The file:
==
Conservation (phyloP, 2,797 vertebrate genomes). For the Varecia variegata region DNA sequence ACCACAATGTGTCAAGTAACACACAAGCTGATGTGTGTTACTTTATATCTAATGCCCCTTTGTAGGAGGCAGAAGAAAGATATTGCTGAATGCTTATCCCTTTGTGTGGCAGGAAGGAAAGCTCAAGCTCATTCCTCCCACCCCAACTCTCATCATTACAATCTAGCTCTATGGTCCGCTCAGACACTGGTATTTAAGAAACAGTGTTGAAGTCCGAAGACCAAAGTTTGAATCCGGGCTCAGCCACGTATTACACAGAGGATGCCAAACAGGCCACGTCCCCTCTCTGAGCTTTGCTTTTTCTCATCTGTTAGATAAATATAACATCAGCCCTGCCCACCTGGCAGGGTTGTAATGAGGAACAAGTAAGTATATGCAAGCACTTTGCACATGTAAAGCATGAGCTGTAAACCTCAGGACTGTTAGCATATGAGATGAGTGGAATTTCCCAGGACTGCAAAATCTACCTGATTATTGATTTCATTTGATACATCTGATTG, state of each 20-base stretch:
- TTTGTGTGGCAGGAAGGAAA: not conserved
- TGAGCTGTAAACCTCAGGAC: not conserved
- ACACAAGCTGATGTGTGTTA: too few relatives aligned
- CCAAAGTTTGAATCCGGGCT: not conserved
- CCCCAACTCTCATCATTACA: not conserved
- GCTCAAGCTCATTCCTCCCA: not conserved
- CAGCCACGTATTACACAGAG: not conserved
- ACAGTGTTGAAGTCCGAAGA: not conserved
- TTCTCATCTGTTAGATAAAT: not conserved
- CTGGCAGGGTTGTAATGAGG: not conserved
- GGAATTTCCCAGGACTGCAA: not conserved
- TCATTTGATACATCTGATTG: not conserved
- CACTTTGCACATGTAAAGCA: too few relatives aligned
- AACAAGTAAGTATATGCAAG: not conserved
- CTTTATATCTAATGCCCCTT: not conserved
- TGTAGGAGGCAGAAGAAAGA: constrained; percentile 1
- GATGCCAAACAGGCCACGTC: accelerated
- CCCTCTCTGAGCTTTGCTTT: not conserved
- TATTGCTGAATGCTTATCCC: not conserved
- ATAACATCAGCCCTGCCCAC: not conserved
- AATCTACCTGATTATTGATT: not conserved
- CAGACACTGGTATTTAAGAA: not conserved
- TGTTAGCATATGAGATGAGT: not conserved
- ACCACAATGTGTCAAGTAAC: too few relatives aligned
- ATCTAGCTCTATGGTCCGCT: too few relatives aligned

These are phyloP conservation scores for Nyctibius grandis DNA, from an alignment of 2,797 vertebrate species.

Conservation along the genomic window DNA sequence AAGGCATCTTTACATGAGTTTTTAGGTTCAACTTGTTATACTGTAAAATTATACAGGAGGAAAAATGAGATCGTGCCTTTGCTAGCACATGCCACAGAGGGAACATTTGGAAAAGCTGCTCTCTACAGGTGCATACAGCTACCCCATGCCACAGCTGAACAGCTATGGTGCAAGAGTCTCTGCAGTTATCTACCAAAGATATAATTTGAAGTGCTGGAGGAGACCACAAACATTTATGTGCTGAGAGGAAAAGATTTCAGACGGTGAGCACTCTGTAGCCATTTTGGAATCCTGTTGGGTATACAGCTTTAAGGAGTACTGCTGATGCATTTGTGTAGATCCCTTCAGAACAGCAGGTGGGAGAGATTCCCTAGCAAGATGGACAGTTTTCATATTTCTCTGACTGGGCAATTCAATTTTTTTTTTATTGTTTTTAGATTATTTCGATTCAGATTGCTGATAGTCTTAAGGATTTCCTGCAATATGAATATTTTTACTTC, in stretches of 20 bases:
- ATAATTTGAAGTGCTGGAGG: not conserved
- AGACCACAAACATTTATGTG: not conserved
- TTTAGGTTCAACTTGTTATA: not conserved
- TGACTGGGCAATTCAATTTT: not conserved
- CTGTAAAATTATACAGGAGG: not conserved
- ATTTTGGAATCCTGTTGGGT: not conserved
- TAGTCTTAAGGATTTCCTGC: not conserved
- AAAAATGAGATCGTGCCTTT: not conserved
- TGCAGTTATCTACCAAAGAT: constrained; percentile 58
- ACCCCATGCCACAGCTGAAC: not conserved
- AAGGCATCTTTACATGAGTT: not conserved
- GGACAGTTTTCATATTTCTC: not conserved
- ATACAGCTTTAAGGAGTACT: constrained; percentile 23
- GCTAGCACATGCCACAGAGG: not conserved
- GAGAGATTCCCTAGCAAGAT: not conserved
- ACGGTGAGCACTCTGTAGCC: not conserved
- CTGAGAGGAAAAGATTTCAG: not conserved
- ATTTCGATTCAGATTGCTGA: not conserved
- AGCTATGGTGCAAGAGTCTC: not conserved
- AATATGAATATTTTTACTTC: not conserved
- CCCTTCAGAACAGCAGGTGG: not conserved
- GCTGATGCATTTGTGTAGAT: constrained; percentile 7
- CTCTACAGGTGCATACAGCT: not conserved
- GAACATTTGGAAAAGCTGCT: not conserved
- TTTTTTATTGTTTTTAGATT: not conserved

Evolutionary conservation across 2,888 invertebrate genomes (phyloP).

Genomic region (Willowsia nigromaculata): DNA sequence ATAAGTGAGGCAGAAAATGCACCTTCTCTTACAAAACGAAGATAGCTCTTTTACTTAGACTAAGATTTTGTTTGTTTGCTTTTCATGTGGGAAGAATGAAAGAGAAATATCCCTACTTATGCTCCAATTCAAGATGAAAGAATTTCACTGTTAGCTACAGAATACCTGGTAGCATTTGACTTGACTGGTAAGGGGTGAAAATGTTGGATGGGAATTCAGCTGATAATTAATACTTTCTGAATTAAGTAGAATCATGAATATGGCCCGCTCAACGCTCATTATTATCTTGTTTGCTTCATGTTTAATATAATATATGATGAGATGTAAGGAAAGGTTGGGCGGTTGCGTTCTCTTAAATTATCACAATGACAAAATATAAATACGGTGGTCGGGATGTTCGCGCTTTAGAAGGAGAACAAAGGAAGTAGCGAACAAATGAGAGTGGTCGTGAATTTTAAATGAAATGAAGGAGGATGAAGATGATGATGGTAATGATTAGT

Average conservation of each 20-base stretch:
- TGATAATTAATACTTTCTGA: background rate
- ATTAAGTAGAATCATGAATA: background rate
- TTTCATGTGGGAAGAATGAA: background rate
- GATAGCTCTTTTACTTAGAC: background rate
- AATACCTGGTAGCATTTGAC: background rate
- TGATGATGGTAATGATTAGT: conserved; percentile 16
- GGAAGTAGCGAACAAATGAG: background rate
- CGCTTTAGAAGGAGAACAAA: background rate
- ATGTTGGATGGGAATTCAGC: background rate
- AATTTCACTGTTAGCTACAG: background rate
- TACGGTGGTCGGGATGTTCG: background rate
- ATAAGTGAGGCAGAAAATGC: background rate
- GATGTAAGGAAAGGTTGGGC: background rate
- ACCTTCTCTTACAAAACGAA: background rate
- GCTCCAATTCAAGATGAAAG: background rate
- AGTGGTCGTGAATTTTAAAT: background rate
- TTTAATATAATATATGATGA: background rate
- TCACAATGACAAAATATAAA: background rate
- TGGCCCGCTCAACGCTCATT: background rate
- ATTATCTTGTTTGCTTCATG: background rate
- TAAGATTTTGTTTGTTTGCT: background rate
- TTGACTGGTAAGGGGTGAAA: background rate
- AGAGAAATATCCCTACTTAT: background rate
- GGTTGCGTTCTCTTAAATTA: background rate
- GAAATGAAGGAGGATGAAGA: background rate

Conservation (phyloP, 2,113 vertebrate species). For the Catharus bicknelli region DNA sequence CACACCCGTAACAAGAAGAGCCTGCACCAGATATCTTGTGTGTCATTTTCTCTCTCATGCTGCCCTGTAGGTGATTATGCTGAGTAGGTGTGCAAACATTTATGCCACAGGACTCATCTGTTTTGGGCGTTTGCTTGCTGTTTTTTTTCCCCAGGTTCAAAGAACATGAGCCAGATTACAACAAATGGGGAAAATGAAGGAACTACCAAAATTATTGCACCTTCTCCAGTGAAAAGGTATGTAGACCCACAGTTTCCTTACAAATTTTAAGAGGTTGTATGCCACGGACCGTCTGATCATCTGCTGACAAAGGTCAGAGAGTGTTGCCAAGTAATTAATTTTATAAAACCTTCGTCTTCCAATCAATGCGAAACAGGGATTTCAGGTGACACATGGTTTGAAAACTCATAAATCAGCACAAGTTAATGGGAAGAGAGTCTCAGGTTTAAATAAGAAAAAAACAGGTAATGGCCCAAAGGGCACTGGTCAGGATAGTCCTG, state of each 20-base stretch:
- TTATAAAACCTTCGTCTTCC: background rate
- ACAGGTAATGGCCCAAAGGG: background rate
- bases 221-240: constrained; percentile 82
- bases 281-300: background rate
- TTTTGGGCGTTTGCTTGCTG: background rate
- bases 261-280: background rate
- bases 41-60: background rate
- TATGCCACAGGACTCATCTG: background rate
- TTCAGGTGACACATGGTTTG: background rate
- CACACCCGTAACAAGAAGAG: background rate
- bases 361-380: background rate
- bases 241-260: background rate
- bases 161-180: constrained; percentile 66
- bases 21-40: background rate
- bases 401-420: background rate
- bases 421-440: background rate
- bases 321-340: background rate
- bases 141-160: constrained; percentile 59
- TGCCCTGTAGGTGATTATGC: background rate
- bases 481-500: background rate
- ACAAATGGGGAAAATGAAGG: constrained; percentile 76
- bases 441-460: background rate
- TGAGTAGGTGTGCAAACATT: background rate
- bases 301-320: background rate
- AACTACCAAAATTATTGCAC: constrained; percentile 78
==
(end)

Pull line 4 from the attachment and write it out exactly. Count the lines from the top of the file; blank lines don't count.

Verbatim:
- ACACAAGCTGATGTGTGTTA: too few relatives aligned